During Holy Week, Christians follow Jesus from Passion Sunday to Easter morning by way of the dark road of suffering and death on Good Friday.

Praying our sacred story raises questions of life, death, right, wrong and repentance, and moves us to ponder current issues: personal, national and global.

Recently, we heard the story of a Guatemalan community facing the development of a mine by Tahoe Resources, a Canadian company.

In a municipal referendum, 98 per cent voted against the mine. Community members allege that after the consultation, four indigenous leaders were abducted and one of them killed. A month later, security guards fired on homes, injuring another 10 people.

Members of this community feel this intimidation was linked directly to their opposition, and one of them said, “the whole country is living in a time of Good Friday and suffering.”

We are left wondering when this community will experience Easter’s promise of new life.

Canada’s role in global mining is huge. Sixty per cent of mining and exploration companies operating globally are listed on Canadian stock exchanges.

Former Natural Resources Minister Joe Oliver noted in his address to the Prospectors and Developers Association of Canada that “over 70 per cent of the world’s equity financing for mineral exploration was raised by companies listed in Canada.”

While a number of mining companies have taken steps to improve their corporate social responsibility, there are still disturbing gaps, particularly in how some companies relate to the indigenous communities on whose land most of their activities take place.

In July 2013, the Anglican Church of Canada and the Evangelical Lutheran Church in Canada passed a joint resolution supporting “responsible resource extraction.”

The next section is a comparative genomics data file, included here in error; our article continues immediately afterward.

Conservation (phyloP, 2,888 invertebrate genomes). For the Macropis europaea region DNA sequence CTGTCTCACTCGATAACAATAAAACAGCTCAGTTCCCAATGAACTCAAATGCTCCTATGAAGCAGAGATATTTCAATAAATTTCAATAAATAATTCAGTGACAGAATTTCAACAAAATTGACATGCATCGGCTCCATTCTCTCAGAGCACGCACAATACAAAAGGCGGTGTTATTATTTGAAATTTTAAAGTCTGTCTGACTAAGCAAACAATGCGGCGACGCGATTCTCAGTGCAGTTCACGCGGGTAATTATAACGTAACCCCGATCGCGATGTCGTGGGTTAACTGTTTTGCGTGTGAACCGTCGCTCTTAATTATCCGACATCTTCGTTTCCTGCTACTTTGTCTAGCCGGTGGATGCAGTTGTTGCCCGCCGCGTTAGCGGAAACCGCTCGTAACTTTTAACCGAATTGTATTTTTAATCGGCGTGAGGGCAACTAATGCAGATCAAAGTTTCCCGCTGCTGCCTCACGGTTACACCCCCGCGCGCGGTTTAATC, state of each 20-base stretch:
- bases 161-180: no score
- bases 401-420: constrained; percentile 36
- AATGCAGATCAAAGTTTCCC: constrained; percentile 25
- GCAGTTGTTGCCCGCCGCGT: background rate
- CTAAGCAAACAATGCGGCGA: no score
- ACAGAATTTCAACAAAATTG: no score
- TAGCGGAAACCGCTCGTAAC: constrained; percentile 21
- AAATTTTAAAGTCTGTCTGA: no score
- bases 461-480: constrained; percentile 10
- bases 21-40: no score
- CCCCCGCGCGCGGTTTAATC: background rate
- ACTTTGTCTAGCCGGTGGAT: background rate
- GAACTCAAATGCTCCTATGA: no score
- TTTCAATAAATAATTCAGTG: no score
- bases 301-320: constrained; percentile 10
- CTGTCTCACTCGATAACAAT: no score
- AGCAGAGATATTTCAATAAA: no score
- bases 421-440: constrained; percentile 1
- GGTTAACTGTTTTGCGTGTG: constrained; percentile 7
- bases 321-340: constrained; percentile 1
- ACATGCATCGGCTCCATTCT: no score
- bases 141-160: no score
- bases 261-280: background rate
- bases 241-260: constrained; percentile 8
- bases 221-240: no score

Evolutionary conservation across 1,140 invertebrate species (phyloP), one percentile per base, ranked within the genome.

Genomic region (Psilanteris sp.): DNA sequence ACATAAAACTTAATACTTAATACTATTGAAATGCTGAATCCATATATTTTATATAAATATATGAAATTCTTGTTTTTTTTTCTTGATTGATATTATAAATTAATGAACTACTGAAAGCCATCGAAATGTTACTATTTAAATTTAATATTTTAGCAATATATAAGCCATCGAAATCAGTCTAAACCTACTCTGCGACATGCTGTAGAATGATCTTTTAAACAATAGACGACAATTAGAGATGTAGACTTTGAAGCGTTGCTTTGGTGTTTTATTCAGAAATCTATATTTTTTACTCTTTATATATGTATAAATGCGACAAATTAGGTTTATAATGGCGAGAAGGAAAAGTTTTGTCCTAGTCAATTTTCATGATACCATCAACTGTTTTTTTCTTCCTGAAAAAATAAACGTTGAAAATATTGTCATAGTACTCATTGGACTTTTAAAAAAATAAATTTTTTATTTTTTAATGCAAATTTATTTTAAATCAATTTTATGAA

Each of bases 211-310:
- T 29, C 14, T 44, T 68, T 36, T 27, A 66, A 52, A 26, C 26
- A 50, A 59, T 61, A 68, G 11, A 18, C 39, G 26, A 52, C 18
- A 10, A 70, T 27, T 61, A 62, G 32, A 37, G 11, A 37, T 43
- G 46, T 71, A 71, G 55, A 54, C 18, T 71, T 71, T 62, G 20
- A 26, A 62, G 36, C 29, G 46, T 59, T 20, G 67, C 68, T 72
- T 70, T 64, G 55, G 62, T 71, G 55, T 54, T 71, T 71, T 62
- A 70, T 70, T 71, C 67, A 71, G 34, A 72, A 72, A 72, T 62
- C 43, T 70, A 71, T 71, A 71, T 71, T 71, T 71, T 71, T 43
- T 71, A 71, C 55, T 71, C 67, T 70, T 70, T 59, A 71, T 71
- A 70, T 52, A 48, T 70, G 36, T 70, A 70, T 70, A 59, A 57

We have a long history of engagement on this issue, from years of ecumenical advocacy for corporate social responsibility to an exposure visit to the Canadian oil sands in 2009, and a global ecumenical conference on the impacts of mining held in Canada in 2011.

At the same time, we have much to learn about these issues. This is a long-term challenge, requiring patience, persistence, and commitment. All of us — individuals, faith communities, corporations, and governments — need to work together to address these issues.

When visiting partner churches elsewhere in the world, we are challenged to do something about the impact Canadian mining companies are having on their communities.

They tell us they are not able to openly debate the economic development that comes with mining, or potential harm to the environment, for fear of violence and intimidation. In too many cases, communities do not have adequate recourse to legal remedy in their own countries.

We face similar issues in Canada when resource extraction projects on indigenous territories are planned without full free, prior, and informed consent. Impacted communities have concerns about ecological impacts and the abrogation of their rights.

In accord with the United Nations Declaration on the Rights of Indigenous Peoples, we believe indigenous peoples in Canada who face the impact of resource extraction have a fundamental right to be part of the decision-making process.

Working with KAIROS in the “Open for Justice” campaign, our churches are also advocating for an independent extractives sector ombudsperson with powers to investigate allegations and recommend corrective action.

Where legal action may be appropriate, the campaign calls for access to Canadian courts. Those raising mining capital through Canadian companies should be accountable to Canadian values. When alleged abuses occur, due process and fair access to Canadian courts are essential for making resource extraction a more responsible venture.

Even as we “live through a time of Good Friday,” we know God walks with all toward new life. We invite you to join us in praying for the humility and discipline to use the Earth’s resources wisely, and to support peoples everywhere in defining their own development goals.

We ask you to consider supporting the call for access to Canadian courts and an independent extractives sector ombudsperson through the “Open for Justice” campaign.


The Reverend Susan C. Johnson is National Bishop, Evangelical Lutheran Church in Canada, The Most Reverend Fred Hiltz is Primate of the Anglican Church of Canada and The Right Reverend Mark MacDonald is National Indigenous Anglican Bishop.